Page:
Where medicine meets mechanical engineering
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Following a total knee replacement, patients often discover that their new implant does not feel or function as naturally as they hoped.
But what if there was an implant that closely mimicked a patient’s original knee? That’s exactly what teams from UNT Health Science Center and the University of Texas at El Paso hope to identify as part of a unique project that meshes mechanical engineering and medicine.
“Typically knees move completely differently after a knee replacement,” said Addison Wood, a DO/PhD student. “We’re looking for a knee that in the end performs more like a natural knee.”
More than 150 types of implants are used today in total knee replacement surgery. As part of his research, Wood has been testing various models on loan from Biomet, an Indiana-based company that designs and manufactures surgical products.
Although companies have tried to create knee designs that function more naturally, there is little data that shows how well they work, said Dr. Russell Wagner, Chairman and Professor of Orthopaedic Surgery.
The collaboration involving two schools and students from different fields is a unique approach. First the UNTHSC team implants the devices in the knees of donated cadavers. Then the knees are tested in a simulator by Joshua Green, a mechanical engineering student at UTEP.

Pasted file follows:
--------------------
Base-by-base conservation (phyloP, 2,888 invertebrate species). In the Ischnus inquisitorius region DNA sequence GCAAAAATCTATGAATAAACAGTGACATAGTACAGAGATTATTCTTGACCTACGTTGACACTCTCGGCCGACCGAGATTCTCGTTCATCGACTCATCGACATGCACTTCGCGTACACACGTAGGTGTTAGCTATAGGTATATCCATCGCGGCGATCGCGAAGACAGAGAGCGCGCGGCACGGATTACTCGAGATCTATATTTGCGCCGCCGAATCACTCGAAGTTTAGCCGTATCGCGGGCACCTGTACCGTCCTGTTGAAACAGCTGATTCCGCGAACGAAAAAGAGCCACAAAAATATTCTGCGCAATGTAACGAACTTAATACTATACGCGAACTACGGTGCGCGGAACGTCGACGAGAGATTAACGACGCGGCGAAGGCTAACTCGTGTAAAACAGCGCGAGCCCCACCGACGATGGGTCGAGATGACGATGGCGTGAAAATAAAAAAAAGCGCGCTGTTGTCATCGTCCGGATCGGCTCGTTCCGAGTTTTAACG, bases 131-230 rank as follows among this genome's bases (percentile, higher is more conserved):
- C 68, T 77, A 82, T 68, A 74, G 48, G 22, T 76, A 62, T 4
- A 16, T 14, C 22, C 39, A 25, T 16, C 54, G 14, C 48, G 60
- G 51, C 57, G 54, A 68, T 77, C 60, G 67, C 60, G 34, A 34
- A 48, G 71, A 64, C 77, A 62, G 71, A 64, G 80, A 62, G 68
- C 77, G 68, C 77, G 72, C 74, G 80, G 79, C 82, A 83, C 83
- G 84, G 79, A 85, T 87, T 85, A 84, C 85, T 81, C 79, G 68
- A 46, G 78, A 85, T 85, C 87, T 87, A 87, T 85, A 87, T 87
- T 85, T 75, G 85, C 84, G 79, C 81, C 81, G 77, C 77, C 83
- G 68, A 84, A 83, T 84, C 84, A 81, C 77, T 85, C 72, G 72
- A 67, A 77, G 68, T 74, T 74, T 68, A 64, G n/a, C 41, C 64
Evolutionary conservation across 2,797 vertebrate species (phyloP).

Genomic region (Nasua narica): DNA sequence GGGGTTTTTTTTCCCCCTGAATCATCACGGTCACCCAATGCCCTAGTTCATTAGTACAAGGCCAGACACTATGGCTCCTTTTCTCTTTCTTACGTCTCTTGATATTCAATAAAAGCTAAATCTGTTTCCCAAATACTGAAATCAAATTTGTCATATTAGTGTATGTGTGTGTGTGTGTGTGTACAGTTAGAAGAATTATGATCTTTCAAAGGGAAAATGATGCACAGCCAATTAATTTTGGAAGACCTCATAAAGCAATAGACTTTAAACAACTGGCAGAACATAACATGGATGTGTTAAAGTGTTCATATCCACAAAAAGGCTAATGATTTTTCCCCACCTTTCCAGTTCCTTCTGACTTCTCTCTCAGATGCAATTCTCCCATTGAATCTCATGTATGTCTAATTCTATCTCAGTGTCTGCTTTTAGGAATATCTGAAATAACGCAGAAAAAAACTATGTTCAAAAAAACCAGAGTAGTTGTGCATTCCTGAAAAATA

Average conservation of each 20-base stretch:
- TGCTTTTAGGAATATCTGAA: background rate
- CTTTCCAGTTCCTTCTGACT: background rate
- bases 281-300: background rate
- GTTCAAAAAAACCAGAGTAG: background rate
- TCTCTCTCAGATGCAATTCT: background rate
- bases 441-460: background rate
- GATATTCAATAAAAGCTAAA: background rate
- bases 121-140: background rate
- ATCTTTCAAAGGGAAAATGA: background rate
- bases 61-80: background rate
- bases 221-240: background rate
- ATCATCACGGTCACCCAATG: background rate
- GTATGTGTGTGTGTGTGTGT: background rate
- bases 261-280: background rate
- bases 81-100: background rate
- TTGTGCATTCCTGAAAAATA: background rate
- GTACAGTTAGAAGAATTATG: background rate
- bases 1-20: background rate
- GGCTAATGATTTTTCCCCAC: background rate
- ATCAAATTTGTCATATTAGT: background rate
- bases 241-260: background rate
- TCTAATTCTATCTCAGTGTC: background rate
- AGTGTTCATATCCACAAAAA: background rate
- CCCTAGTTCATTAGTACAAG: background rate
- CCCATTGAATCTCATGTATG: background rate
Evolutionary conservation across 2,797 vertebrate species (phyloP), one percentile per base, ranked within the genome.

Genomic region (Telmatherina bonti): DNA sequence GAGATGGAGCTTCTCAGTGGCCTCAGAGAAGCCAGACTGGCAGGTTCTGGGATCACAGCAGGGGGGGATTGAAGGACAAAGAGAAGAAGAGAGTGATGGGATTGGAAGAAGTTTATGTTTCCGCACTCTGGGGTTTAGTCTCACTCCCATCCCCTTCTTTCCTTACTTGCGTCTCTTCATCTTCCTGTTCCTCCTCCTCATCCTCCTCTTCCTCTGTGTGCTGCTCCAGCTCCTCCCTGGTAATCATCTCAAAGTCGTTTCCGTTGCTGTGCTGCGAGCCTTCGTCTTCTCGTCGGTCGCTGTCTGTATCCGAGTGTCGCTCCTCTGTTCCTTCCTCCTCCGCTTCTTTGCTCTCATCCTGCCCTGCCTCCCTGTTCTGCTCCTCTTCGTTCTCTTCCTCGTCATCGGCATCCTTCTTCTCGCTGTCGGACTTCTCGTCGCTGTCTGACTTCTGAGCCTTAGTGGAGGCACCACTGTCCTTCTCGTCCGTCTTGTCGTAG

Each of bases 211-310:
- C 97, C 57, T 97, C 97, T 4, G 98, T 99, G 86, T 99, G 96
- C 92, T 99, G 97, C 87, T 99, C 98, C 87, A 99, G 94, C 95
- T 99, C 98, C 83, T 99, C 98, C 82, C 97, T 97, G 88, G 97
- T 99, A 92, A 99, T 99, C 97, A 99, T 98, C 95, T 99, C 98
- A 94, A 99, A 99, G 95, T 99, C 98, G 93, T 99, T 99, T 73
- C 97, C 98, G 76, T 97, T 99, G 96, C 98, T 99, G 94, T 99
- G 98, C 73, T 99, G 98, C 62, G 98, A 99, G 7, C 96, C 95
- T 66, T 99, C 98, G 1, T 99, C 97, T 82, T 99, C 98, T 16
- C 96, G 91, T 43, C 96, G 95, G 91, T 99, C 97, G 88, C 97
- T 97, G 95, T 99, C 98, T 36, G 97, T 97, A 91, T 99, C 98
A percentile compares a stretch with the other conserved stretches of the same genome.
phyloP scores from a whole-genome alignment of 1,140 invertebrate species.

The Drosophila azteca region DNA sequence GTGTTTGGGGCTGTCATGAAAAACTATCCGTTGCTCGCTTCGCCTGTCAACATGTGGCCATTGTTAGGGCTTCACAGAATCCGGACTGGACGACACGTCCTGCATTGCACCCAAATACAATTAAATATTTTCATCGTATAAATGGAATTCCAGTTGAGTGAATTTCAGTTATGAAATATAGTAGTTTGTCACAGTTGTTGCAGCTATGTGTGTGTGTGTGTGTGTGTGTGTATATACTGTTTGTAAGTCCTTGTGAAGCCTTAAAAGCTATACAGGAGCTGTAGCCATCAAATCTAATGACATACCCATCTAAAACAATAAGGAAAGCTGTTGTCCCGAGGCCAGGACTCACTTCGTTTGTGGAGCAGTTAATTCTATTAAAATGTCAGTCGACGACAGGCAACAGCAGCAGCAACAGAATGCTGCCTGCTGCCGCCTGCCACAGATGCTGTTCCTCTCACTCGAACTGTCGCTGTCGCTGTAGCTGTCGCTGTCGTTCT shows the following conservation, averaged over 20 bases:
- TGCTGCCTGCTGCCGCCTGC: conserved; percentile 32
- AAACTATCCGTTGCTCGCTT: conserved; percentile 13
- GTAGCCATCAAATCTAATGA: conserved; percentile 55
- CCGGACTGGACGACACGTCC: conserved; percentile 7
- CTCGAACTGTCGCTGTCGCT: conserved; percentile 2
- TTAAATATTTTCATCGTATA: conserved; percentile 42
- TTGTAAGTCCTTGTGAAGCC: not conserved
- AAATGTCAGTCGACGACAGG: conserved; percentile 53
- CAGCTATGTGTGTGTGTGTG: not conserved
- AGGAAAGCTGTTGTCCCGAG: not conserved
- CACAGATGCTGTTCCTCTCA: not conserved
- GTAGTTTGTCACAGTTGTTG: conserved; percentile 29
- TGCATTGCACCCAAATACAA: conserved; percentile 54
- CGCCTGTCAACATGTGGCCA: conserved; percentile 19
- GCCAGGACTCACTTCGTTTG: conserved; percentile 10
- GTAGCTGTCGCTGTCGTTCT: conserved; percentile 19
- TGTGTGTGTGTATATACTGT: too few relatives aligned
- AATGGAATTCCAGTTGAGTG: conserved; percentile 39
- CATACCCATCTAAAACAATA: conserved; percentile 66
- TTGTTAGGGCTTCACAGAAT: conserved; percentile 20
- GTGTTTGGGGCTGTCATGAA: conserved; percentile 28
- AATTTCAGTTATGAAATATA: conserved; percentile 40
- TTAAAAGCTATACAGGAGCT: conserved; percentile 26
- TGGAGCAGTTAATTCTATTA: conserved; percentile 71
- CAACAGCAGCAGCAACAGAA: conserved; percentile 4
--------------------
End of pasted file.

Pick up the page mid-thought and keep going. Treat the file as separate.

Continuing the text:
The simulator, which was invented at UTEP, examines how different knee designs move and function under normal muscle loads during normal activities, Dr. Wagner said.
While many different knee implants are used in the United States, it’s not known which deliver the best results, Wood said. His goal is to give surgeons a way to accurately compare all of the designs.
“What works for one person who wants to be able to walk up stairs might not be best for the grandpa who wants to play ball with his grandchild,” he said. “The alignment of a knee implant is different for everybody, but we want to make it better for each person.”
Knee implants that restore a natural gait are more important than ever as aging baby boomers who suffered injuries earlier in life are faced with undergoing knee replacement surgery, Dr. Wagner said. The average total knee replacement patient used to be is in his 60s and expected the implant to last the rest of his life.
“Now patients are in their 50s or younger and are more demanding of implants,” Wood said. “They want implants that allow them to be more active and do the things they enjoy in everyday life.”
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